Statistical analysis

Population characteristics were summarized as means with standard deviation for continuous variables and frequencies with percentage for categorical data; differences between continuous variables were assessed using the Student’s t-test. Associations between categorical variables were analysed using Fisher’s exact test. Similarly, management strategies, change in tumour size and change in SHD status were compared between clinically manifesting SM and PI using the Fisher’s exact test. All statistical comparisons were two-sided using a significance level of P = 0.05. Statistical analysis was completed using SAS, version 9.4 (The SAS Institute, Cary, NC, USA).

Results

Baseline characteristics

Comparison of baseline characteristic between CMSM and PI are summarized in Table 1. Between January 2006 and June 2014, a total of 903 patients meeting inclusion criteria were evaluated, of which 681 (75.4%) presented as CMSM and 222 (24.6%) as PI. Patients with CMSM were younger at the time of diagnosis compared with PI (41.7 vs 53.7 years; P < 0.0001 and had a higher female preponderance (64.9 vs 54.5%; P = 0.006). Although both CMSM and PI often present as macroadenomas, a greater proportion of PI presented as macroadenomas (70.7%) compared with CMSM (49.9%; P < 0.001).

Table 1

Baseline characteristics of CMSM and PI.

CMSM (n = 681)PI (n = 222)P value
Age at diagnosis – mean (s.d.)41.7 (16.9)53.7 (16.9)<0.0001
Gender
 Female442 (64.9%)121 (54.5%)0.006
 Male239 (35.1%)101 (45.5%)
Tumour size
 Micro244 (35.8%)59 (26.6%)<0.0001
 Macro340 (49.9%)157 (70.7%)
 MRI negative11 (1.6%)0 (0%)
 Unknown86 (12.6%)6 (2.7%)
Indication for head imaging
 Symptoms of SHD or stalk compression202 (29.7%)0 (0%)<0.0001
 Symptoms of hormonal oversecretion170 (25%)0 (0%)
 Visual field abnormalities99 (14.5%)0 (0%)
 Non-pit related visual dysfunction*0 (0%)5 (2.3%)
 Headache60 (8.8%)51 (23%)
 Symptoms of apoplexy31 (4.6%)0 (0%)
 Neurological symptoms**7 (1.0%)76 (34.2%)
 Other***20 (2.9%)75 (33.8%)
 Unknown92 (13.5%)15 (6.8%)
Diagnosis
 Non-functioning adenoma242 (35.5%)111 (50%)<0.0001
 ACTH-secreting adenoma29 (4.3%)5 (2.3%)
 Prolactinoma271 (39.8%)32 (14.4%)
 GH-secreting adenoma49 (7.2%)9 (4%)
 Craniopharyngioma32 (4.7%)9 (4%)
 Rathke’s cleft cyst19 (2.8%)40 (18%)
 Meningioma14 (2.1%)5 (2.3%)
 Other****25 (3.7%)11 (5.0%)
Baseline SHD
 No218 (32.0%)138 (62.2%)<0.0001
 Yes281 (41.3%)69 (31.1%)
 Unknown182 (26.7%)15 (6.8%)
Baseline VF abnormalities165 (24.2%)65 (29.3%)0.16
 Microadenoma (<10 mm)11 (6.7%)1 (1.5%)
 Macroadenoma (≥10 mm)145 (87.9%)62 (95.4%)
 Unknown9 (5.4%)2 (3.1%)

*Including glaucoma, optic neuritis, macular degeneration; **including dizziness, vertigo, gait abnormalities, cognitive concerns, parasthesias, Transient ischemic attack (TIA)/stroke; ***including imaging done for trauma, sinusitis, seizure disorders, syncope, hearing loss, medication-induced endocrinopathies, screening for genetic or multisystem disorders or as part of clinical trial (cancer/MS/etc.) protocol; ****including arachnoid cysts, histiocytosis, hypothalamic lipomas, germinomas, plasmacytomas, epithelial neoplasms, osteolipomas, TSH secreting adenoma, hypophysitis.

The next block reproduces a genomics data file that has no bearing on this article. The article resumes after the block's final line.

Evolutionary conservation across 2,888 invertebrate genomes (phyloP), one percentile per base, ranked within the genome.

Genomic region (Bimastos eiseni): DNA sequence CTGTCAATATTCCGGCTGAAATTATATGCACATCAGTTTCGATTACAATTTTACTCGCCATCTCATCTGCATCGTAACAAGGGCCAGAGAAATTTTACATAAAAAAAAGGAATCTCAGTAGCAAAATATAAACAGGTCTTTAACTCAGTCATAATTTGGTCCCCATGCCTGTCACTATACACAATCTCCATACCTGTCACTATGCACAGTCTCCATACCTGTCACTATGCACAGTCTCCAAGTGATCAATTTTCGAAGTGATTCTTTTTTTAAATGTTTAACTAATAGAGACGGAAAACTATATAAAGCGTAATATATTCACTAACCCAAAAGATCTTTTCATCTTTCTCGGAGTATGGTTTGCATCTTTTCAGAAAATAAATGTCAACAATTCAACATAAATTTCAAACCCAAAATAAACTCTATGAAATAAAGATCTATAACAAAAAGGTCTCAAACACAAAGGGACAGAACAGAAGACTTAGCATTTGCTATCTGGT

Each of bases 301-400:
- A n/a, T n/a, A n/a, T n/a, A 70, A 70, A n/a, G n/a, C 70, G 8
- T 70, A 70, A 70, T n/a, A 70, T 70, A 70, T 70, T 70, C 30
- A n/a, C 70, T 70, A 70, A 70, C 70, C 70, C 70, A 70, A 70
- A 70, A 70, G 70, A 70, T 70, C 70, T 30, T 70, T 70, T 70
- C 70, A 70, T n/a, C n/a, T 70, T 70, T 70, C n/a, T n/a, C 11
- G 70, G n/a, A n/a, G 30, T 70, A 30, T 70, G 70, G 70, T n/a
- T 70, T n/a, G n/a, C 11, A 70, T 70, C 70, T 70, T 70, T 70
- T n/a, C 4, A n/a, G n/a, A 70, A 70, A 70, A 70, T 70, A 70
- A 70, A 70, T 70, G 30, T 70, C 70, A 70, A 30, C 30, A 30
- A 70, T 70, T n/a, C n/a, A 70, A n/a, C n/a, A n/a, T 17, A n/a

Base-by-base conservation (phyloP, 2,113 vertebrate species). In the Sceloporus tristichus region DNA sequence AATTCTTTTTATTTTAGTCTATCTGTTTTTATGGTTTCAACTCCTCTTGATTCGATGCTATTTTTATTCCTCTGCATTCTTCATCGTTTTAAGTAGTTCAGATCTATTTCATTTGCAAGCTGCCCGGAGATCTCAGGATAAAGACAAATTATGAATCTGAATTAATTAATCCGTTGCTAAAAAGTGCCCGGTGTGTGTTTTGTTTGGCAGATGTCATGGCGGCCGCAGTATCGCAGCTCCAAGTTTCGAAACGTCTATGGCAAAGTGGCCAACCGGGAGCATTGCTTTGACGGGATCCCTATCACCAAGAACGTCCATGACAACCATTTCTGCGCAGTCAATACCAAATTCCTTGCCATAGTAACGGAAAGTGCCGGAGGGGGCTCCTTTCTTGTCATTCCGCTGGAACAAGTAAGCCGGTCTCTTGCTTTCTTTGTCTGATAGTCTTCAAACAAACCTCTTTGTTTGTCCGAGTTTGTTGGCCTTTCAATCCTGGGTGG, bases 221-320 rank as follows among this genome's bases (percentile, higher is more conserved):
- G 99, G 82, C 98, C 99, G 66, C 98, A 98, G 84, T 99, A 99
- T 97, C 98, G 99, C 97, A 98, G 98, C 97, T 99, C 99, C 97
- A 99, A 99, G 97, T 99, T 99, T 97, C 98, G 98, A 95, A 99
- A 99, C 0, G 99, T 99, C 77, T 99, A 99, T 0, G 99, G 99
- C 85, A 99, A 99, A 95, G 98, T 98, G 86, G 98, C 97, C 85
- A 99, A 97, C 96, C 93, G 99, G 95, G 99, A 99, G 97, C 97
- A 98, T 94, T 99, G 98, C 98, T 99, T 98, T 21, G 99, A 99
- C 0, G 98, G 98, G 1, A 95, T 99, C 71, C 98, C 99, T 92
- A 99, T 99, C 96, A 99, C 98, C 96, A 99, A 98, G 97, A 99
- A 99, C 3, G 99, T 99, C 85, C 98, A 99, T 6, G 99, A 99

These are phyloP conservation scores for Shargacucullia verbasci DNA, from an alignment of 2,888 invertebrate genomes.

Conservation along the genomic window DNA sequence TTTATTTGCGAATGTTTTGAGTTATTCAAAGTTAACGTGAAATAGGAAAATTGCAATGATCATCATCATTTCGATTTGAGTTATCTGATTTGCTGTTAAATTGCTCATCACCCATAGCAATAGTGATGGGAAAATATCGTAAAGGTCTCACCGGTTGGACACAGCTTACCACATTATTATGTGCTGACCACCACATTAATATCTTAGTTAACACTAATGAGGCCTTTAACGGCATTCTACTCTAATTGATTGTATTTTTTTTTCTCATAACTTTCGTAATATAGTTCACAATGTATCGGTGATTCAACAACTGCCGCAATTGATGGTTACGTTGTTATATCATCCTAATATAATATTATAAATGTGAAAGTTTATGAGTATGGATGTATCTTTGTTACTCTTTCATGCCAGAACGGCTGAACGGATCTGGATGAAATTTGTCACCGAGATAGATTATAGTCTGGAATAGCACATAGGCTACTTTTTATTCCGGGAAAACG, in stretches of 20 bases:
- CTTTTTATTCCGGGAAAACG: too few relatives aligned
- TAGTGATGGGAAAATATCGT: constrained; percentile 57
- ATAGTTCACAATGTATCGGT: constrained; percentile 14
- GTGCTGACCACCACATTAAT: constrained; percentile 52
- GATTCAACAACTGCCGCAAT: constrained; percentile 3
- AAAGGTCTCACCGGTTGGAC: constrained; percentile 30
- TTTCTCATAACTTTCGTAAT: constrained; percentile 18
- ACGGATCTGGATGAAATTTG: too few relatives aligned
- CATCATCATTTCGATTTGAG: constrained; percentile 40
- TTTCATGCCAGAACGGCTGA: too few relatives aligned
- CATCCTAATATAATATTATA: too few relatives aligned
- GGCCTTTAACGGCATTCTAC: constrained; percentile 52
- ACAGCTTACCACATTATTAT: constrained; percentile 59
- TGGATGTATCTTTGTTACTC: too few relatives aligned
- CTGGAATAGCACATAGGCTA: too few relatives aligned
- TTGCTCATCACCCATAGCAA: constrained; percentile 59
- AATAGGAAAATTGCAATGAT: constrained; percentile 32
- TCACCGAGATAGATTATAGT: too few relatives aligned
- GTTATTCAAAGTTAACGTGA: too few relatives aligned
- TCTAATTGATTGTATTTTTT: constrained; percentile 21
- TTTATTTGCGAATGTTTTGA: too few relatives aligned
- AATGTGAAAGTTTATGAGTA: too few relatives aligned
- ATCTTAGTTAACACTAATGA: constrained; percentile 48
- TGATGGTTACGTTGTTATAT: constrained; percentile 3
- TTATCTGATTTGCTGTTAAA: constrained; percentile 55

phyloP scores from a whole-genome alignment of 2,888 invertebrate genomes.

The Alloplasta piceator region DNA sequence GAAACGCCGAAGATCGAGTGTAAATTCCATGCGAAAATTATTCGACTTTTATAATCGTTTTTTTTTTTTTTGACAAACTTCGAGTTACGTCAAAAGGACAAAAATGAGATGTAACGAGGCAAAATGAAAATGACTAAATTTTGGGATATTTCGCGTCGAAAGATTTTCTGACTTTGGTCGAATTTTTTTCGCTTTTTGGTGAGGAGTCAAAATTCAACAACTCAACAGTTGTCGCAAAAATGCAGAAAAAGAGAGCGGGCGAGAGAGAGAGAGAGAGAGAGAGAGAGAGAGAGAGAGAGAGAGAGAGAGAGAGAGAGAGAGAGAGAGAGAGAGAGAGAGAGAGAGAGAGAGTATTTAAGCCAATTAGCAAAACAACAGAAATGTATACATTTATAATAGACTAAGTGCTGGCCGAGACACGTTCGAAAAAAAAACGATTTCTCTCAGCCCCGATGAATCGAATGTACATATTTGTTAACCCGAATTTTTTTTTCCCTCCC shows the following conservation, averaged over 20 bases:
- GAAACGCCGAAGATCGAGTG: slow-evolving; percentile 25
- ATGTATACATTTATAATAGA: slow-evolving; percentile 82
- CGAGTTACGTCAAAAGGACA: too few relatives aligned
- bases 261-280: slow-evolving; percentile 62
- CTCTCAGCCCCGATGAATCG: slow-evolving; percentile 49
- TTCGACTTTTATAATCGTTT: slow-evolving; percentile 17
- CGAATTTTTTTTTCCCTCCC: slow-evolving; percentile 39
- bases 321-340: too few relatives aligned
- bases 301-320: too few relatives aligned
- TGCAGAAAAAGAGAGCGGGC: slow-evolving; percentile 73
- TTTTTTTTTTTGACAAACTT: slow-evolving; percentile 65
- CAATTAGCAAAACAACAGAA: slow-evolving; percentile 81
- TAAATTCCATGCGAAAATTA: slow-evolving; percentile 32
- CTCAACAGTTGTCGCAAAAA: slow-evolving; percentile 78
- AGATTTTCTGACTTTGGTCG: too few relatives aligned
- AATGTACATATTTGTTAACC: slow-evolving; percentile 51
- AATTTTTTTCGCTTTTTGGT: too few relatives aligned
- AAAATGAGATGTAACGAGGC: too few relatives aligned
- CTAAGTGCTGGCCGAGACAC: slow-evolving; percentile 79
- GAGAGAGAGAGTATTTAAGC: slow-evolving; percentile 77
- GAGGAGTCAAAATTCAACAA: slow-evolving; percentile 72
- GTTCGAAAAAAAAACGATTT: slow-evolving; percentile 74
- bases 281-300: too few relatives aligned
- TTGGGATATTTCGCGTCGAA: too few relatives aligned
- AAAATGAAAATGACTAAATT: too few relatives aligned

ACTH, adrenocorticotrophic-producing adenoma; CMSM, clinical manifestations of mass effect/hormonal dysfunction; GH, growth hormone; PI, pituitary incidentaloma; SHD, secondary hormone deficiency; TSH, thyroid-stimulating hormone.

Indications for imaging and diagnostic categories

These data are summarized in Table 1. The most common indications for imaging in the CMSM cohort were symptoms of secondary hormonal deficiency (SHD)/stalk compression (29.7%) and hormonal oversecretion (25%); and PIs were non-specific neurological symptoms (34.2%) and headaches (23%). PA constituted the most common type of SM observed in both groups. PRLomas were the most common SMs in the CMSM cohort, and NFAs were the most common in the PI cohort.

Baseline secondary hormonal deficiencies and visual field abnormalities

As described in Table 1, a significant proportion of both CMSM and PI had evidence of SHD at baseline. Among patients with CMSM, 41.3% had evidence of SHD in at least one axis, whereas 31.1% of PI had SHD at presentation. The most common SHD in both CMSM and PI were SHG followed by SHT. Baseline visual field (VF) abnormalities were common as 24.2% of CMSM and 29.3% of PI had evidence of VF abnormalities on formal testing attributable to a SM.

Management strategies

Management strategies are summarized in Table 2. Median follow-up time was 5.7 and 5.0 years for CMSM and PI, respectively. PRLomas were excluded from this analysis as they were almost exclusively managed medically in both groups. Differences were seen in the management strategies between CMSM and PI (P < 0.0001). CMSMs were more likely than PI to be treated with surgery alone (62.9 vs 35.8%) or require both surgery and medical therapy (8.3 vs 1.6%). A total of 388 patients (316 CMSMs and 72 PIs) underwent surgery. The indications for surgery differed among the groups (P < 0.0001) and are summarized in Table 2. The most common indication for surgery in both CMSM and PI was impaired vision/radiological evidence of optic nerve compression (32.6 and 29.2%, respectively). In CMSMs, presence of FA was the second most common reason for surgery (23.7%), whereas among PIs, increase in size on follow-up constituted the second most common indication for surgery (20.8%).

Table 2

Management strategies of CMSM vs PI.

CMSM*PI*P value
Management*(n = 410)(n = 190)
 Medication only8 (1.9%)4 (2.1%)<0.0001
 Surgery only258 (62.9%)68 (35.8%)
 Medication and surgery34 (8.3%)3 (1.6%)
 Followed without surgery110 (26.8%)115 (60.5%)